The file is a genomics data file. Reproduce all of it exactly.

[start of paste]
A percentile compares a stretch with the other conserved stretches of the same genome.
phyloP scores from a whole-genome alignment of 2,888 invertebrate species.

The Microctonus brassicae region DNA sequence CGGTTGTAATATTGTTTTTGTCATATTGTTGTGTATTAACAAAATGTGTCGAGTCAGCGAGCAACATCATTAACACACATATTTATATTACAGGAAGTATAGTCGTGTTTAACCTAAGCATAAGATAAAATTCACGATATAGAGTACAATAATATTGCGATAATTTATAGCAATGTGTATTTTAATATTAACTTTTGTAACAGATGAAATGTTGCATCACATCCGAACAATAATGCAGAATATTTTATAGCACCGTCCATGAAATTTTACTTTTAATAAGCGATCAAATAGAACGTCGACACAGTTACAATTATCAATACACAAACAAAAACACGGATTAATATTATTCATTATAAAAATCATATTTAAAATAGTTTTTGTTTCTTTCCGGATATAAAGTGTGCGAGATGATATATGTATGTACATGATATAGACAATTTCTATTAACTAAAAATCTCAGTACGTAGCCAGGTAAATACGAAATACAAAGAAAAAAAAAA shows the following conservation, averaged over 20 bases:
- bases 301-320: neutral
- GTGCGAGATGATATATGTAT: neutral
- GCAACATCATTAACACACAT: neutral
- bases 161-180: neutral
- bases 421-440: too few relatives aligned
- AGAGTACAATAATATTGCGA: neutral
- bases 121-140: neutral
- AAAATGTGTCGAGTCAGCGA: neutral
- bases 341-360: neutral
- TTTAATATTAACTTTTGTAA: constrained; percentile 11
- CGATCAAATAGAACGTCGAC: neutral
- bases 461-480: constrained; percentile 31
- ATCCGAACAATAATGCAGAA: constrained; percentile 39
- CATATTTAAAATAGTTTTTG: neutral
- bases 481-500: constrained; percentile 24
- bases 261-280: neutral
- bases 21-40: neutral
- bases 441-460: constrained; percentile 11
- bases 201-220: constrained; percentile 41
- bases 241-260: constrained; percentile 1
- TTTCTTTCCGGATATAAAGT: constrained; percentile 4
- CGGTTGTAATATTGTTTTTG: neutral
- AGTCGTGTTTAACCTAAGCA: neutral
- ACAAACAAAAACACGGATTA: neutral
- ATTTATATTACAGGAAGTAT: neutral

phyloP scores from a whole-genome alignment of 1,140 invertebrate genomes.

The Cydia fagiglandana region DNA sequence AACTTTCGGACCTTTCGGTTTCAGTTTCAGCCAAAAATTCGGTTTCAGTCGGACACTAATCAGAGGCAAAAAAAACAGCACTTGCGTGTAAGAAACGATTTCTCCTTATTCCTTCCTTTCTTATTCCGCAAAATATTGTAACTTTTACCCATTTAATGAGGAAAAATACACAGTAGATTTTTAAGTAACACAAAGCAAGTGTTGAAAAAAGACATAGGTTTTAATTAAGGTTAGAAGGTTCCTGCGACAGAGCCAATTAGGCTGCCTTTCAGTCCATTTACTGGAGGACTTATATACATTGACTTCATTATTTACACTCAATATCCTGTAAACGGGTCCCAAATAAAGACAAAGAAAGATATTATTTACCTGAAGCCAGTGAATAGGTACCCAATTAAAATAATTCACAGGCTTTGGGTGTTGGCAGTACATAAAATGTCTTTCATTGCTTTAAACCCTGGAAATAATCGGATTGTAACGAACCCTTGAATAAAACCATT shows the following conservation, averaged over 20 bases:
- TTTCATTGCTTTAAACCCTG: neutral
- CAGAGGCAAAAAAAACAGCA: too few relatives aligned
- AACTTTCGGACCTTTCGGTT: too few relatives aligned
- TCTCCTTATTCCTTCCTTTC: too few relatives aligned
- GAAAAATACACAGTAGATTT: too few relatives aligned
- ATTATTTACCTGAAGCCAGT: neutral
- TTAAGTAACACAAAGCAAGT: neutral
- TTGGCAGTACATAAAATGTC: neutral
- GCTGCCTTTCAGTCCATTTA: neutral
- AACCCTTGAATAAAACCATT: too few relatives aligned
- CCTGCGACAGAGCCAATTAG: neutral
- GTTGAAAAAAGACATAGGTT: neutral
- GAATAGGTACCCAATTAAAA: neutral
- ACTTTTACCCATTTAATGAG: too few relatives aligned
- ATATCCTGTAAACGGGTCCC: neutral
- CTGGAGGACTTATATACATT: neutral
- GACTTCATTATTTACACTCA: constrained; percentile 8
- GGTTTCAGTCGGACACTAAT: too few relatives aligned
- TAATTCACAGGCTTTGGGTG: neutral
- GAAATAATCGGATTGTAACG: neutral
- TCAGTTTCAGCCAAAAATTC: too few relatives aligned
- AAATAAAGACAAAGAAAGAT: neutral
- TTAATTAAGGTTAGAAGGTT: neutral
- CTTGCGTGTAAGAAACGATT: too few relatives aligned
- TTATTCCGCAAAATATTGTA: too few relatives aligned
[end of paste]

A percentile compares a stretch with the other conserved stretches of the same genome.
phyloP scores from a whole-genome alignment of 2,888 invertebrate species.

The Microctonus brassicae region DNA sequence CGGTTGTAATATTGTTTTTGTCATATTGTTGTGTATTAACAAAATGTGTCGAGTCAGCGAGCAACATCATTAACACACATATTTATATTACAGGAAGTATAGTCGTGTTTAACCTAAGCATAAGATAAAATTCACGATATAGAGTACAATAATATTGCGATAATTTATAGCAATGTGTATTTTAATATTAACTTTTGTAACAGATGAAATGTTGCATCACATCCGAACAATAATGCAGAATATTTTATAGCACCGTCCATGAAATTTTACTTTTAATAAGCGATCAAATAGAACGTCGACACAGTTACAATTATCAATACACAAACAAAAACACGGATTAATATTATTCATTATAAAAATCATATTTAAAATAGTTTTTGTTTCTTTCCGGATATAAAGTGTGCGAGATGATATATGTATGTACATGATATAGACAATTTCTATTAACTAAAAATCTCAGTACGTAGCCAGGTAAATACGAAATACAAAGAAAAAAAAAA shows the following conservation, averaged over 20 bases:
- bases 301-320: neutral
- GTGCGAGATGATATATGTAT: neutral
- GCAACATCATTAACACACAT: neutral
- bases 161-180: neutral
- bases 421-440: too few relatives aligned
- AGAGTACAATAATATTGCGA: neutral
- bases 121-140: neutral
- AAAATGTGTCGAGTCAGCGA: neutral
- bases 341-360: neutral
- TTTAATATTAACTTTTGTAA: constrained; percentile 11
- CGATCAAATAGAACGTCGAC: neutral
- bases 461-480: constrained; percentile 31
- ATCCGAACAATAATGCAGAA: constrained; percentile 39
- CATATTTAAAATAGTTTTTG: neutral
- bases 481-500: constrained; percentile 24
- bases 261-280: neutral
- bases 21-40: neutral
- bases 441-460: constrained; percentile 11
- bases 201-220: constrained; percentile 41
- bases 241-260: constrained; percentile 1
- TTTCTTTCCGGATATAAAGT: constrained; percentile 4
- CGGTTGTAATATTGTTTTTG: neutral
- AGTCGTGTTTAACCTAAGCA: neutral
- ACAAACAAAAACACGGATTA: neutral
- ATTTATATTACAGGAAGTAT: neutral

phyloP scores from a whole-genome alignment of 1,140 invertebrate genomes.

The Cydia fagiglandana region DNA sequence AACTTTCGGACCTTTCGGTTTCAGTTTCAGCCAAAAATTCGGTTTCAGTCGGACACTAATCAGAGGCAAAAAAAACAGCACTTGCGTGTAAGAAACGATTTCTCCTTATTCCTTCCTTTCTTATTCCGCAAAATATTGTAACTTTTACCCATTTAATGAGGAAAAATACACAGTAGATTTTTAAGTAACACAAAGCAAGTGTTGAAAAAAGACATAGGTTTTAATTAAGGTTAGAAGGTTCCTGCGACAGAGCCAATTAGGCTGCCTTTCAGTCCATTTACTGGAGGACTTATATACATTGACTTCATTATTTACACTCAATATCCTGTAAACGGGTCCCAAATAAAGACAAAGAAAGATATTATTTACCTGAAGCCAGTGAATAGGTACCCAATTAAAATAATTCACAGGCTTTGGGTGTTGGCAGTACATAAAATGTCTTTCATTGCTTTAAACCCTGGAAATAATCGGATTGTAACGAACCCTTGAATAAAACCATT shows the following conservation, averaged over 20 bases:
- TTTCATTGCTTTAAACCCTG: neutral
- CAGAGGCAAAAAAAACAGCA: too few relatives aligned
- AACTTTCGGACCTTTCGGTT: too few relatives aligned
- TCTCCTTATTCCTTCCTTTC: too few relatives aligned
- GAAAAATACACAGTAGATTT: too few relatives aligned
- ATTATTTACCTGAAGCCAGT: neutral
- TTAAGTAACACAAAGCAAGT: neutral
- TTGGCAGTACATAAAATGTC: neutral
- GCTGCCTTTCAGTCCATTTA: neutral
- AACCCTTGAATAAAACCATT: too few relatives aligned
- CCTGCGACAGAGCCAATTAG: neutral
- GTTGAAAAAAGACATAGGTT: neutral
- GAATAGGTACCCAATTAAAA: neutral
- ACTTTTACCCATTTAATGAG: too few relatives aligned
- ATATCCTGTAAACGGGTCCC: neutral
- CTGGAGGACTTATATACATT: neutral
- GACTTCATTATTTACACTCA: constrained; percentile 8
- GGTTTCAGTCGGACACTAAT: too few relatives aligned
- TAATTCACAGGCTTTGGGTG: neutral
- GAAATAATCGGATTGTAACG: neutral
- TCAGTTTCAGCCAAAAATTC: too few relatives aligned
- AAATAAAGACAAAGAAAGAT: neutral
- TTAATTAAGGTTAGAAGGTT: neutral
- CTTGCGTGTAAGAAACGATT: too few relatives aligned
- TTATTCCGCAAAATATTGTA: too few relatives aligned